I know a lot of people dread Mondays, but Sundays and Mondays are my days off from work, so I generally look forward to the start of the week. Sundays are a mix of church and rest, and Mondays are the one day that I can have all day to get stuff done!
Of course...I often end up lazing away parts of the day...but oh well. I usually get a few things done too, so I figure it evens out. :P
Today, I walked the dog (in the rain!), went with Dad and my older sister to look at the flooded Saco river, helped pile some firewood, ran some errands, and washed some fleece. And swept and mopped the kitchen floor, because Thane + rain = muddy paw prints everywhere!!
(Here's the river...if I'm reading the data correctly, it peaked at about 4.5 feet above Flood Stage!!)
So anyway...while I was stacking firewood on the porch, I had to move a bunch of bags of my fleece...and I thought, "Wow, I really need to start processing this stuff!" So I went and bought some buckets and some dish detergent and pulled off one small section of fleece to wash. (Ignore the Collie nose...)
I probably did things all wrong...for example, I read later that you're not supposed to make the water sudsy...you're supposed to add the soap after you fill the bucket with water...oops.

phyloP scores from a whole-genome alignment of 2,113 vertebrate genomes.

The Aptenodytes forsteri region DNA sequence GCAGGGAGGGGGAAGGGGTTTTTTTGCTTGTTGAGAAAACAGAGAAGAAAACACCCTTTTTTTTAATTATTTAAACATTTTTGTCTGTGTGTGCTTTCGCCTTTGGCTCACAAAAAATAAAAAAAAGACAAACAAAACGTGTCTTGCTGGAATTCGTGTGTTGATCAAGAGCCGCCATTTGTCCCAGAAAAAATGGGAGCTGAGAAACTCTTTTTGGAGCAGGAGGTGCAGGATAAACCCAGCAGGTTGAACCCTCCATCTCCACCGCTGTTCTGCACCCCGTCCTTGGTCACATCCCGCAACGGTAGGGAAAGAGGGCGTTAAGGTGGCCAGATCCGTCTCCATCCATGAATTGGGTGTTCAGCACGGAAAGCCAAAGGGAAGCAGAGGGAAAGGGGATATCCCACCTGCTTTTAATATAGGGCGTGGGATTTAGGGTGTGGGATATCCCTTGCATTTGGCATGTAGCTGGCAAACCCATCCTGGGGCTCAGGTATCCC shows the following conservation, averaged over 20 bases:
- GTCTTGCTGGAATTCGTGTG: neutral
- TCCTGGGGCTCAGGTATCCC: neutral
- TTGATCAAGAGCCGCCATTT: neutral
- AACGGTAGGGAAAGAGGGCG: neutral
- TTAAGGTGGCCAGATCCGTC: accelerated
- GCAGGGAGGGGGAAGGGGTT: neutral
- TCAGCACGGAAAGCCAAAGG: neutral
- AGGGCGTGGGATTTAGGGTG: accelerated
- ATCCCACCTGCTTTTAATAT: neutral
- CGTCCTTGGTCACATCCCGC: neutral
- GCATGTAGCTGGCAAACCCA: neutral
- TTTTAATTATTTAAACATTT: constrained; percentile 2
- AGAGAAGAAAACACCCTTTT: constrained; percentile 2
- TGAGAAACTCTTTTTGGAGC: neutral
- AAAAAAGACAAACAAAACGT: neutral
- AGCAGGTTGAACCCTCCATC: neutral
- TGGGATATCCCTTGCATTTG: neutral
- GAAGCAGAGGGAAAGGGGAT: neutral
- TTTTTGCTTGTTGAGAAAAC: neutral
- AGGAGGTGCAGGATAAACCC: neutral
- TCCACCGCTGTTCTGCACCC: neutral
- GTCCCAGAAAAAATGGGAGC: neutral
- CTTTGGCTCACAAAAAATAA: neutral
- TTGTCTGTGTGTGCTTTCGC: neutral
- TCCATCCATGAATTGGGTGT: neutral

I also discovered why most of the articles recommend rubber gloves - that water is hot! But possibly not hot enough...apparently, to dissolve the lanolin in the wool (which, if it's left behind, will make the wool sticky when it dries), you need temperatures of at least 120 degrees Fahrenheit...and 140-160 is even better! Yikes!
Anyway....you gently dunk the wool in the soapy water (moving it around too much might make it felt, ie., turn into a solid, unusable mass) and leave it there for a half hour or forty-five minutes. You can soak it in soapy water a couple times if it's really dirty, and then you put it into hot, clean water to soak again. You can actually do all of this in your top-load washer, as long as you don't let it go to the agitator setting!
You have to keep moving it into clean water until the water runs clear...which took a while with this batch, because this was waste wool that I probably should have tossed, but saved in a rare fit of thriftiness. We shall see if it's worth the effort, or if I should take up composting and add it to the pile...
It's drying now...I'll let you know how it goes. :P